How Does a Barcode Scanner Function?

We've all come across barcode scanners at various occasions. How does a barcode scanner function? How does it decode those vertical lines to give us values that make sense? Read right ahead to find out.
Every time you go shopping, you see these sticks, that look like half-nozzled hair dryers, that are run across the surface of price tags of goods stacked for billing and as soon as the scanners mounted on their heads flash upon those barcodes, the output port shows the retail price value of the merchandise you just purchased. I don't know about you, but I've always been curious to know how these scanners decipher the barcodes, which are nothing more than a cluster of vertical lines in our eyes, to give us a meaningful output value that makes sense to us. If you've ever pondered upon similar lines while waiting your turn at the billing queue, you've come to the right place where you'll get what you seek. The following segment will give you a clear idea of how a barcode scanner functions.

How Does a Barcode Scanner Work?

Before we get to the part about the way a barcode scanner works, let's get to understand barcodes from a closer perspective. What is a barcode? It's just a bunch of straight, parallel black lines of uniform length appearing on the price tag of a merchandise, right? Well, it is but there's more to a barcode than just those lines. Take a closer look - what do you notice? I'll tell you what else there is to notice. First, although of uniform length, those black lines vary in thickness. Second, all the lines have a little white space between them, meaning that between every two lines, there is a white space. These white spaces are also not uniform in width. These specifications are what enable a scanner to read these linear codes and give a meaningful output based upon the discrepancies in the thickness of the lines and width of the spaces. The following points will enumerate the details of how a barcode scanner reads and decodes these barcodes in an easy and comprehensible manner.
  • The first and the last bar on a barcode are known as start bar and end bar, respectively. These demarcate the point of commencement and conclusion of the reading. Certain barcodes also include an additional bar, known as the checksum bar, which is like a cross checking method to determine whether the readings given by the scanner are correct or not.
  • The black lines on the barcode absorb the light flashed upon the barcode surface by the scanner. The thicker a line, the more light it absorbs. On the other hand, the white spaces between the bars reflect light back to the scanner.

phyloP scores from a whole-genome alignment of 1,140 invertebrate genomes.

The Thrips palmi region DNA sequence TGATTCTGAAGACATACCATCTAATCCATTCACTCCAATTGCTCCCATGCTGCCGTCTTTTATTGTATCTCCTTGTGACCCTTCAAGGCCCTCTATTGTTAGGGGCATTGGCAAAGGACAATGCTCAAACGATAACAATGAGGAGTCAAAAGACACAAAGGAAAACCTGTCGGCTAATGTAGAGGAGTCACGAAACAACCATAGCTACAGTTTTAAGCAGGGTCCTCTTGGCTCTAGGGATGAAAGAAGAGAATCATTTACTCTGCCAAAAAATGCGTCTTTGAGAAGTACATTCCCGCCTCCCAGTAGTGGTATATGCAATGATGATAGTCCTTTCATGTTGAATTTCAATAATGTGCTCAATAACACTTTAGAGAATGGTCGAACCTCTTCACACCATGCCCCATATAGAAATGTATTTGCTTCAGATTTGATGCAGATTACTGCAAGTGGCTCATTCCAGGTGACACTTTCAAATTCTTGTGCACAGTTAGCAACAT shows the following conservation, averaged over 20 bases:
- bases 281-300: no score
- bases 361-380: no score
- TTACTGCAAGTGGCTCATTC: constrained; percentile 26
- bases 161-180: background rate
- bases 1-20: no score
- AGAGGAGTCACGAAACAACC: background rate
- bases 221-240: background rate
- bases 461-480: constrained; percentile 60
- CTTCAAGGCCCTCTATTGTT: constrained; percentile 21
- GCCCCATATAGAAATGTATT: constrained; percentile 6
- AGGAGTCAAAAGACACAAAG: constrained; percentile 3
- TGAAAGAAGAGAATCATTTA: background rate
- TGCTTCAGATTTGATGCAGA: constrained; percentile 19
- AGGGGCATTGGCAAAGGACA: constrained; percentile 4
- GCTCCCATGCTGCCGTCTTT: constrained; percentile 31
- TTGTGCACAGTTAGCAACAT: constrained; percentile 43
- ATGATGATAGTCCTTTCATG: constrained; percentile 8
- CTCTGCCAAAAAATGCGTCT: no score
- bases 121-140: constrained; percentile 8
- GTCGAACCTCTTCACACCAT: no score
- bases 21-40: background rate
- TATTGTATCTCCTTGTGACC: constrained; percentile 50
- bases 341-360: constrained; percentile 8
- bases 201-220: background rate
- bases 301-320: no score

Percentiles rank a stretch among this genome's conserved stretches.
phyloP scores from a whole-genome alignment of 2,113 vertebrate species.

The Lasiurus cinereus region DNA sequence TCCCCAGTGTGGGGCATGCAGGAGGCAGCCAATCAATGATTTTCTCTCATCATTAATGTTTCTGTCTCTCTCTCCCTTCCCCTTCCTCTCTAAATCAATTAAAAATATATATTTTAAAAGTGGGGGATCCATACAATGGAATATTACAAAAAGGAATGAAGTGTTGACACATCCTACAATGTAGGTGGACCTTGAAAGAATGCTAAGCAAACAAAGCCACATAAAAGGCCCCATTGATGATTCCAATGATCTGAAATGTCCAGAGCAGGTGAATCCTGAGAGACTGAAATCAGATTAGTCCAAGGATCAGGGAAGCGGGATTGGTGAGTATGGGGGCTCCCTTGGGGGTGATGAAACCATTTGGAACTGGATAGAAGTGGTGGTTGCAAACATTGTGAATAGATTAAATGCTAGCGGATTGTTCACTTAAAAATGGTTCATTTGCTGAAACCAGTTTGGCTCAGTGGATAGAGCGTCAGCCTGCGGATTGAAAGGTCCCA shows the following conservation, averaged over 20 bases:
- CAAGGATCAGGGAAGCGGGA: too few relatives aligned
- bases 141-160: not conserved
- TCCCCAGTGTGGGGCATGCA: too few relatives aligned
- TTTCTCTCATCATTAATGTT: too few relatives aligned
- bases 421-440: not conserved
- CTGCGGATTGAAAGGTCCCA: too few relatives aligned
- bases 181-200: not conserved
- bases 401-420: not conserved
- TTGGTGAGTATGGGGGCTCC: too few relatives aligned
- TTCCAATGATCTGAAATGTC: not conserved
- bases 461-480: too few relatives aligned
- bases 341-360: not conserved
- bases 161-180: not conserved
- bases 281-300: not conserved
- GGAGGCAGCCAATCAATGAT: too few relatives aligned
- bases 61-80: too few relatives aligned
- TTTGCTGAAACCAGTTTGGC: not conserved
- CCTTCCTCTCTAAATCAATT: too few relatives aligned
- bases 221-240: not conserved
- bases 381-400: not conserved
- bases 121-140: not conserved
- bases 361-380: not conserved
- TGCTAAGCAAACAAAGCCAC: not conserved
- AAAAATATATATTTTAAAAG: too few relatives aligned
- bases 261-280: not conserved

• Photodiodes are present on the scanner that detect and quantify the intensity of the light reflections that are hurled back at the scanner by the white spaces. Coupled with the luminary gaps created at places along the scanning surface where the black bars absorb light, these light reflections detected by the photodiodes appear in a wavelike pattern.
  • This waveform generated by the photodiode enables the scanner to get an idea of the actual pattern of the barcode by way of a light-and-shadow replication of the same.
  • Now, the scanner software proceeds to decode this waveform in the same way as we would decipher a Morse code. The dots and dashes are substituted by the light reflections and shadows of varying intensity. After the value has been decoded thus, it is translated in the form of cognizable values such as alphabets and numbers.
A lot of different varieties of barcode readers are available such as pen type readers, laser readers, charge coupled devices, etc. However, the basic scanning, decoding and translating process is more or less the same as all of these different types of barcode readers use photodiodes for capturing and measuring the shadows and reflections given off by the barcodes when light emitted from the scanner is absorbed and reflected at different areas of the code surface.

The latest technology in barcode scanning comes in the form of a small video camera capture device which captures the picture of the barcode and then uses advanced digital picture processing technology to break the code. A lot of smartphones, especially those that use an Android OS, give you the option of downloading and installing barcode reading apps which are nothing but the picture processing software which use the picture captured by the inbuilt phone camera to decode a barcode and give you a meaningful reading.